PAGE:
Crytek Say The PC Is A Generation Ahead

The PC version will surely outshine the competition.

There’s never been any doubt that the PC has always been at the forefront of gaming technology. But it comes in waves. There’s a reason why many companies didn’t touch the consoles until the most recent generation, the PC always too far ahead in terms of graphics and tech for their ambitions to be realised elsewhere. Although for quite a few years now it’s become an equal race. Not realistically – the PC has been artificially held back as a consequence of cross-platform development, its current capabilities barely realised by this generation of developers. As has been the case previously, there comes a point where developers start to see the possibilities away from the plastic boxes, and the PC once more has its day. It’s my opinion that that time is coming, and it feels rather validated by Crytek recently telling EDGE that the PC is a generation ahead of the consoles.

CVG reports the story, stating that Crytek’s boss, Cervat Yerli, believes that the focus on 360 and PS3 is “holding back game quality on PC.”

There’s a reason to listen to Yerli and Crytek. Their November 2007 game, Crysis, is still used as a benchmark for PC graphics. (That it’s three years old is perhaps strong evidence for Yerli’s statement, PC games not seeing any significant steps forward in a long time.) And Crysis 2 shall inevitably replace it, perhaps in competition with id’s idTech 5 engine.

Of course, Crytek are just as much a part of the cross-platform bonanza. While they’ve been exclusively PC in the past, Crysis 2 is being developed across all three platforms. But Yerli says to EDGE that the creative expression of the developer is “limited” by Sony and Microsoft. He said,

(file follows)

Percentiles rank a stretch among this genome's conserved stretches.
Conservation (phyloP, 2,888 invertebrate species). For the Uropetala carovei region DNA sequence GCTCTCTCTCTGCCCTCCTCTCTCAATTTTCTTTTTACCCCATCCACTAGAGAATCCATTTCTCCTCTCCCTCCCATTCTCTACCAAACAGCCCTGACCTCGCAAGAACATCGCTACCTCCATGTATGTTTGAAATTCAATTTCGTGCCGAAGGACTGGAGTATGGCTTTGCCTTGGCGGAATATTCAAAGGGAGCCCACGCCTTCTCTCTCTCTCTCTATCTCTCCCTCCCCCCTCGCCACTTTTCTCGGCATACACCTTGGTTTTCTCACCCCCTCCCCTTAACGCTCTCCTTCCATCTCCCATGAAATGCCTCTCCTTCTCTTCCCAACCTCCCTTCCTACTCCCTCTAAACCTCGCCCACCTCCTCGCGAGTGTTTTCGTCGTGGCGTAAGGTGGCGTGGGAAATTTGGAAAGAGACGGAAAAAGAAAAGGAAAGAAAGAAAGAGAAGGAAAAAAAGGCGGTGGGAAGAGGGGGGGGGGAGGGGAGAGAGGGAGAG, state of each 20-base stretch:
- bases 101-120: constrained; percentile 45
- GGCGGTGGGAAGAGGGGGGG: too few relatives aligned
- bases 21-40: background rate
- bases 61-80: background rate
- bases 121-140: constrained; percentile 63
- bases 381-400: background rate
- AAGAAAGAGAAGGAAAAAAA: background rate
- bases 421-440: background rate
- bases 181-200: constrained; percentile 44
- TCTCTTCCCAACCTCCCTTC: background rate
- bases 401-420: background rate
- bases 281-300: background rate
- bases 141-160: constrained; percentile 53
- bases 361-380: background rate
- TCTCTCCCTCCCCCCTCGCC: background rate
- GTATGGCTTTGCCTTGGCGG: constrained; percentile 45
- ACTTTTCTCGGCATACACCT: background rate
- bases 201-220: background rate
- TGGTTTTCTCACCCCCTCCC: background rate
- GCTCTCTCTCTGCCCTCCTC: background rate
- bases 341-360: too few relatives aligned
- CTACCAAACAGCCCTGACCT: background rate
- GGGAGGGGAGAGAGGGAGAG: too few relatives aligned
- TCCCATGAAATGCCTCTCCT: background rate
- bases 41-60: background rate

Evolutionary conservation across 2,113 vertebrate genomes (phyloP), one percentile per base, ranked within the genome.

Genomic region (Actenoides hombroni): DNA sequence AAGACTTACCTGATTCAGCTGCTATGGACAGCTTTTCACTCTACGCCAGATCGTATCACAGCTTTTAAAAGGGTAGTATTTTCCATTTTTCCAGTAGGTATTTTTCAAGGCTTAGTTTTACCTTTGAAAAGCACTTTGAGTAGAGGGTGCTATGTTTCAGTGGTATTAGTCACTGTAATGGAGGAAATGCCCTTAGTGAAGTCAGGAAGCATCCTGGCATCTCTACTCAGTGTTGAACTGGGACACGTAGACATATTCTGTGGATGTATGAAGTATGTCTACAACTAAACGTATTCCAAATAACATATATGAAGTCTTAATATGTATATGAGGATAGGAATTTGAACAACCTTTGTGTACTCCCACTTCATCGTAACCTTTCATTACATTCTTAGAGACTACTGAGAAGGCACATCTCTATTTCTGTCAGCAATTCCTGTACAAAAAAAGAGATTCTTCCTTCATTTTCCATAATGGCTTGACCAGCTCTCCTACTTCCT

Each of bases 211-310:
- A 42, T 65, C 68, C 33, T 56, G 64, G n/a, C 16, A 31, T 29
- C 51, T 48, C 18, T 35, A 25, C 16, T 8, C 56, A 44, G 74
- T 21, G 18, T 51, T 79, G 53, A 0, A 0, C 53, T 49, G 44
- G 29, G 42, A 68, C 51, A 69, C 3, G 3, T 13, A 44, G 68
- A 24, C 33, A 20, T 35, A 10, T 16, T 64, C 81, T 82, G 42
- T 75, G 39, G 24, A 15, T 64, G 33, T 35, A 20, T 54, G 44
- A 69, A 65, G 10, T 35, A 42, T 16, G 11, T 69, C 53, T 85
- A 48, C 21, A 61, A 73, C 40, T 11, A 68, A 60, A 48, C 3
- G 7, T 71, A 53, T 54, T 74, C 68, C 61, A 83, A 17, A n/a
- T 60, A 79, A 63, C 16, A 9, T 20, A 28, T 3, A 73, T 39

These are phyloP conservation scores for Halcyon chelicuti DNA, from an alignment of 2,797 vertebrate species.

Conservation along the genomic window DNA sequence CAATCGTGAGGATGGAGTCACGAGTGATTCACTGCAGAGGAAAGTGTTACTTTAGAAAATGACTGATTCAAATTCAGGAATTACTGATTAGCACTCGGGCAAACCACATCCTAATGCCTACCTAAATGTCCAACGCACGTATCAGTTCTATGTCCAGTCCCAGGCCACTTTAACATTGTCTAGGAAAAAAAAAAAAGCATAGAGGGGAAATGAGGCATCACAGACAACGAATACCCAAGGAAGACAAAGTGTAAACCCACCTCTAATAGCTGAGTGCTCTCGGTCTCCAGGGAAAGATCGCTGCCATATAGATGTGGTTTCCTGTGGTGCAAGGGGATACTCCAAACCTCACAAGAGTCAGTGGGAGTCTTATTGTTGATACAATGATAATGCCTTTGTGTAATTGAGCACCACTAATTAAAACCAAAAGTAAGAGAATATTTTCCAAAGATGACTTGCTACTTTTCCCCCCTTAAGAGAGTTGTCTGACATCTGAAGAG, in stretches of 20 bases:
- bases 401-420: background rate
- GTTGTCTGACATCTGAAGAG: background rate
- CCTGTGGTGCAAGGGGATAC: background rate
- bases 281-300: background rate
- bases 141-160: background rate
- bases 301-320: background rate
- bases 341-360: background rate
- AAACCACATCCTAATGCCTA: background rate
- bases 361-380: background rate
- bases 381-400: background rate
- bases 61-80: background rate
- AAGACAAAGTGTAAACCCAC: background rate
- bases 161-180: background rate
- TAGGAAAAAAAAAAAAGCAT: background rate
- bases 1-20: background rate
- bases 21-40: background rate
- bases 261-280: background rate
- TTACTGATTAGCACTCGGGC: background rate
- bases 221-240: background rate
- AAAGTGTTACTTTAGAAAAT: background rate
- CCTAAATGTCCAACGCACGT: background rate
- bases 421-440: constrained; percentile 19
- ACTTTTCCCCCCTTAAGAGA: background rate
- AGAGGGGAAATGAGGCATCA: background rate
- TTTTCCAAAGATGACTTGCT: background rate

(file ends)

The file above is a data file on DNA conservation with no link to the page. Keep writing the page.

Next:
“PC is easily a generation ahead right now. With 360 and PS3, we believe the quality of the games beyond Crysis 2 and other CryEngine developments will be pretty much limited to what their creative expressions is, what the content is. You won’t be able to squeeze more juice from these rocks.”

However, he also identifies the issue that developers aren’t taking the PC seriously at the moment. He explains that sales expectations are set so low that they don’t consider the PC a “big issue”. Which of course is a self-fulfilling prophecy. He adds, “Until the PC market creates comparable revenues, companies are not going to spend enough on the PC SKU of a game.”

Which means it’s perhaps time that the digital distribution services stopped being such massive idiots, and started publicising their sales figures. The secrecy around the subject is possibly causing the PC immeasurable harm. And we know some of those numbers are very large. Otherwise Valve wouldn’t be working in that floating platinum castle, paying their employees in diamonds.

Crysis alone sold over one million copies on PC in four months. The myth that the PC sku doesn’t sell needs to be overcome.